Sister Anne, 95 years old, a person committed to social struggles, spoke with the authors of the present study on the People’s Health Movement (MSP). During several meetings in Belém (PA), a city where her Congregation, Sisters Notre Dame de Namur (SNDdN), has a permanent home, the social activist spoke about her trajectory of struggles for dignity, always at the side of the people. The initial script had been programmed with a few questions in order to conduct the dialogue, which would be recorded. But the interlocutor gave a different tone and preferred to mine her personal file and scrutinize each record, be it photographs or writings in diaries, single sheets and reports issued to her SNDdN. In addition to the physical material, her memory has predominated. The information that needed to be supplemented was sent later via mobile phone application. Sr. Anne has extensively worked, collecting information material since her arrival in Brazil.

Nowadays, Sr. Anne lives in Belém, due to the closing of the Congregation in 2018, and left in São Luís the collection of her entire life in the struggle. She says that her heart was also in Maranhão, with the people; for this reason, and due to the need to complete searches for materials in her collection, she travels frequently. She emphasizes that it is a pity not to be able to deepen her searches in order to find a better way to incorporate details of the works in the initial years of the MSP. She regrets not being able to name all the people who contributed a lot to the construction of this movement. The records present here are the result of their researched and reported mining.

Arrival and departure from Brazil, her Congregation and the struggle for dignity

In 1971, Sr. Anne arrived in Maranhão/Brazil. In the following year, she went to Rio de Janeiro, where she dedicated herself to the study of the Portuguese language, the historical, geographical and socio-political context. Then she went to São Luís do Maranhão, in the Northeast of Brazil. Graduated in nursing and pedagogy, she started working with the Sisters of Notre Dame in the communities and in the training center for nursing technicians. She developed several works of political-popular training. She recalls that, in 1981, under the motto of the Fraternity Campaign ‘Health for All’, she was involved body and soul in an educational mission with the Catholic Church.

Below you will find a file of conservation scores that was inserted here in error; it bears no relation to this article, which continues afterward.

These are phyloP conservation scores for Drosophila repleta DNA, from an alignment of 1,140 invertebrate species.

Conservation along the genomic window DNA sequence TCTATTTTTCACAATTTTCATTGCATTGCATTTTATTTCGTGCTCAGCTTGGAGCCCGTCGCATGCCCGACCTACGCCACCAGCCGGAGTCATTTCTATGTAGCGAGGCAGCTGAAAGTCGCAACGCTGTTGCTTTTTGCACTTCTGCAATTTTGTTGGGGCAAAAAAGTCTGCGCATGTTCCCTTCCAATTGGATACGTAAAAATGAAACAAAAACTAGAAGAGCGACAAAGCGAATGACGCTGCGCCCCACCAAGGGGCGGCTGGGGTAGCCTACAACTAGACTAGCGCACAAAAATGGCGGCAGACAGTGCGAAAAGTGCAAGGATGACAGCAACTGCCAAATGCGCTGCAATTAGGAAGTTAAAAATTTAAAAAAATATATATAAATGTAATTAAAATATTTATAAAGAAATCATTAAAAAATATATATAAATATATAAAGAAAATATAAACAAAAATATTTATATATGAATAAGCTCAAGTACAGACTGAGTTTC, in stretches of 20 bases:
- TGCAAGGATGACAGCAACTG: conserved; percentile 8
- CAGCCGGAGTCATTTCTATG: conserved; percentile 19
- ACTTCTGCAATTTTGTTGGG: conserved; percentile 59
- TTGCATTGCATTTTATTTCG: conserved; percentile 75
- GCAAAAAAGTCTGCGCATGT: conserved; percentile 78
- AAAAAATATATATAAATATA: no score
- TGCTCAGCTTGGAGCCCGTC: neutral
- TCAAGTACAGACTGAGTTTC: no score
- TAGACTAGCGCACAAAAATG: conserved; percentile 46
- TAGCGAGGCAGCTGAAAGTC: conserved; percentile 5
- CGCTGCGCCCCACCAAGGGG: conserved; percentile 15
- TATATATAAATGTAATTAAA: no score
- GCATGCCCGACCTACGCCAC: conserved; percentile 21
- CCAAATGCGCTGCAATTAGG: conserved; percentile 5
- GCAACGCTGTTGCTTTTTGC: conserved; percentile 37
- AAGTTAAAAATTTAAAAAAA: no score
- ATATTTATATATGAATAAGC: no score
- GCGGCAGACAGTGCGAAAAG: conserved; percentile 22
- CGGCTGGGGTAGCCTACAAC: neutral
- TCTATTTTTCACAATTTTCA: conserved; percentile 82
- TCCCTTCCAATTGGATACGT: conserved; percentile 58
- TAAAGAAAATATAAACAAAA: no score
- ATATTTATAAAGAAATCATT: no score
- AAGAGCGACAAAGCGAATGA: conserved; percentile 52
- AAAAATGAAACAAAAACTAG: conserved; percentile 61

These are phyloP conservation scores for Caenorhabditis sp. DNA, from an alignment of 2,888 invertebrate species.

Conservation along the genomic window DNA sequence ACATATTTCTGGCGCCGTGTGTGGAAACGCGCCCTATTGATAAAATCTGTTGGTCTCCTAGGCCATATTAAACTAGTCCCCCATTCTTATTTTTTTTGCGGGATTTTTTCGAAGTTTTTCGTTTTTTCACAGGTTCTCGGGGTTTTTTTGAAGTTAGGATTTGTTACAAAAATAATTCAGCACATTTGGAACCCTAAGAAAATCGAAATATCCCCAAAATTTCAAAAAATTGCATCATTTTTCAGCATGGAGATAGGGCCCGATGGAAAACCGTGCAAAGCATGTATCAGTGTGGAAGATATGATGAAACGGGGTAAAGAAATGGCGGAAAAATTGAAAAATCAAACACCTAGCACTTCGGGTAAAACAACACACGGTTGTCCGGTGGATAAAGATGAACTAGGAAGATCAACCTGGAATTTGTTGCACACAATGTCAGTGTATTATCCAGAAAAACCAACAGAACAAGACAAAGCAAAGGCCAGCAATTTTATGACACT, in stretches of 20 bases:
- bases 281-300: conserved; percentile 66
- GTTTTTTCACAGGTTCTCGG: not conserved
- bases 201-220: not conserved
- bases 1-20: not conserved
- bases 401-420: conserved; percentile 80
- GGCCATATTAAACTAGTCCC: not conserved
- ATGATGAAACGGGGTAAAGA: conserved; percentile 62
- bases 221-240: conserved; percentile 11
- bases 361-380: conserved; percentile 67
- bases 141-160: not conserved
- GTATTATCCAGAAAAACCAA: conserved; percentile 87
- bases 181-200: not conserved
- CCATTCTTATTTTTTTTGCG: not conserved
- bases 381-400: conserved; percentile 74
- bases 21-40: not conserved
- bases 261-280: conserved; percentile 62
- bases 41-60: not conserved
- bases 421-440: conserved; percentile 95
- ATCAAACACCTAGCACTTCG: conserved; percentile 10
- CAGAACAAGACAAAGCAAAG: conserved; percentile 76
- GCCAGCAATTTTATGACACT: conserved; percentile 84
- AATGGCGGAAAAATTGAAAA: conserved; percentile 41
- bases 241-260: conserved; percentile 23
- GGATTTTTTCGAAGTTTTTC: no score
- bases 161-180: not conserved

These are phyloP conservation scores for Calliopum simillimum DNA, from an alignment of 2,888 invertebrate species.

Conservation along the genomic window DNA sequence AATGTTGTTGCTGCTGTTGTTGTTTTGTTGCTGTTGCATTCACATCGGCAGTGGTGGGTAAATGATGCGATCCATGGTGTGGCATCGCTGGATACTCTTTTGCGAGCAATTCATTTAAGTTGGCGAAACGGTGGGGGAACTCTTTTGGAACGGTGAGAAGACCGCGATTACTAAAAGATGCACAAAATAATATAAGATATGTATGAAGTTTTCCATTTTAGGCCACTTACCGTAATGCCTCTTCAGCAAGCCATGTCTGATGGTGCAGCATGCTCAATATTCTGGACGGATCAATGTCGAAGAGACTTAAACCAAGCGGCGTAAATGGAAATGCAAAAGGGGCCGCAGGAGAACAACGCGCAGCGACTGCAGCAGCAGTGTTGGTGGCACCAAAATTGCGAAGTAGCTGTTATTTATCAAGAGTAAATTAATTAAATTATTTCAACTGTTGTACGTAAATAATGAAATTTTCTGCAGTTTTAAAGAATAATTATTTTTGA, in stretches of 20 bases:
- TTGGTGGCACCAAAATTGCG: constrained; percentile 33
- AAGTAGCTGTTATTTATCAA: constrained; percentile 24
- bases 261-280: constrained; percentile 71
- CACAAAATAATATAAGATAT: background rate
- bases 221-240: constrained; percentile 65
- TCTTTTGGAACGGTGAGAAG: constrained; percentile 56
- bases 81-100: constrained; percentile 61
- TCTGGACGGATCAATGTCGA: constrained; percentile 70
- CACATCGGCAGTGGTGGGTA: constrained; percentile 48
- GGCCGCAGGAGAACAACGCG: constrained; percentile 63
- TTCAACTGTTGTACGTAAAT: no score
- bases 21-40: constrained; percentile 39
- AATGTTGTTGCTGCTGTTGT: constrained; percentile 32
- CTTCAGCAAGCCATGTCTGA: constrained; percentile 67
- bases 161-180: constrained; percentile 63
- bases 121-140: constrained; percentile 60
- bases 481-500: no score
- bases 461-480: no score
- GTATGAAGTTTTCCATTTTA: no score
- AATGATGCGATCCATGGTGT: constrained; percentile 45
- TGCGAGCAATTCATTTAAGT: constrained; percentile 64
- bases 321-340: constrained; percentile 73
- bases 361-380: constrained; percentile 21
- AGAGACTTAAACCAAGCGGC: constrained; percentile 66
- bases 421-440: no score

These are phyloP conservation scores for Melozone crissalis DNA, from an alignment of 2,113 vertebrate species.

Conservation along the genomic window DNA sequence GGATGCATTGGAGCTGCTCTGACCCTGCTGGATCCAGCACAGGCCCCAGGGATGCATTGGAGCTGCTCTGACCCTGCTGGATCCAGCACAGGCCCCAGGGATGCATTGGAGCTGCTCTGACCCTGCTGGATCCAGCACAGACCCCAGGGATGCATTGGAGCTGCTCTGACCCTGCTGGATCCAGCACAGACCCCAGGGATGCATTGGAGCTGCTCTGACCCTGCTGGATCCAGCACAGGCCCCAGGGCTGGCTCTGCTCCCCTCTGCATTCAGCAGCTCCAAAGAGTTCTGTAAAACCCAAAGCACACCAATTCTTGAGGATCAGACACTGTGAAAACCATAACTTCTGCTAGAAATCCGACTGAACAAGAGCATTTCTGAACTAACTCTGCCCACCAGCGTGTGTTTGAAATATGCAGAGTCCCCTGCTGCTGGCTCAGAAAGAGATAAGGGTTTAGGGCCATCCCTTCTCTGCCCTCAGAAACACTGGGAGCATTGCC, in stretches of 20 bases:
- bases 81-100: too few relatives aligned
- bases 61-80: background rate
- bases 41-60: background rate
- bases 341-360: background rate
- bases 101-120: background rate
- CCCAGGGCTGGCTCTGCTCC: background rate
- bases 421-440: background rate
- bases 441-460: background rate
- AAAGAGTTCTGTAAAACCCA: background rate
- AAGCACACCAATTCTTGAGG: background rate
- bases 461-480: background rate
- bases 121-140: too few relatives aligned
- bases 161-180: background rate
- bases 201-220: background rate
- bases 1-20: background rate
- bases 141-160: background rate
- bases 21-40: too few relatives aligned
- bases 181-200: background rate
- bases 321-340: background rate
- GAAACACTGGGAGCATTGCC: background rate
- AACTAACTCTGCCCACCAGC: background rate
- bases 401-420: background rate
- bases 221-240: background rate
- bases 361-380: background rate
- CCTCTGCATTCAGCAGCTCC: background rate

After 12 years of intense work in the name of social justice, she traveled to Nicaragua. There, she joined the revolutionary brigades actions, specifically those of popular education on health issues. She says that, at the beginning of this work, doctors had difficulty interacting with staff in training, but that, during the two years of warm study, this sandinista relationship progressed successfully.

Her Notre Dame Congregation maintained an active dialogue with the revolutionary advance, together with several partner organizations, such as Cusclin (American Citizens living in Nicaragua) and Cisas (Center for Information and Healthcare Advisory Services), this one founded and coordinated by Ana Quirós and Maria Hamlin Zúniga, with whom Sr. Anne shares the struggle for the health of peoples until today.

In Nicaragua, she lived each stage intensely, particularly in the rural sector, among the agricultural workers in the mountains. Currently, she is very sorry that Nicaragua has wiped out the entire revolutionary struggle and is massacring its people. In addition to this experience, always under the purposes of Notre Dame, she contributed to popular education in Nigeria, returning to Brazil in the late 1999s.

Return to Brazil: engagement and activism in connection with the MSP

Following the virtues and charism of the Congregation to work with the poor in the most abandoned places, Sr. Anne says that all work with the people must be to demand and influence governing authorities and politicians to assume and fulfill their responsibilities in care with the health of the population. The people must enforce the agreement enshrined in Alma-Ata1 - which obliges all governments to promote Primary Health Care (PHC) -, making it clear that there is a big difference between tasks and responsibilities, that the population has the right and duty to participate in health care planning and delivery.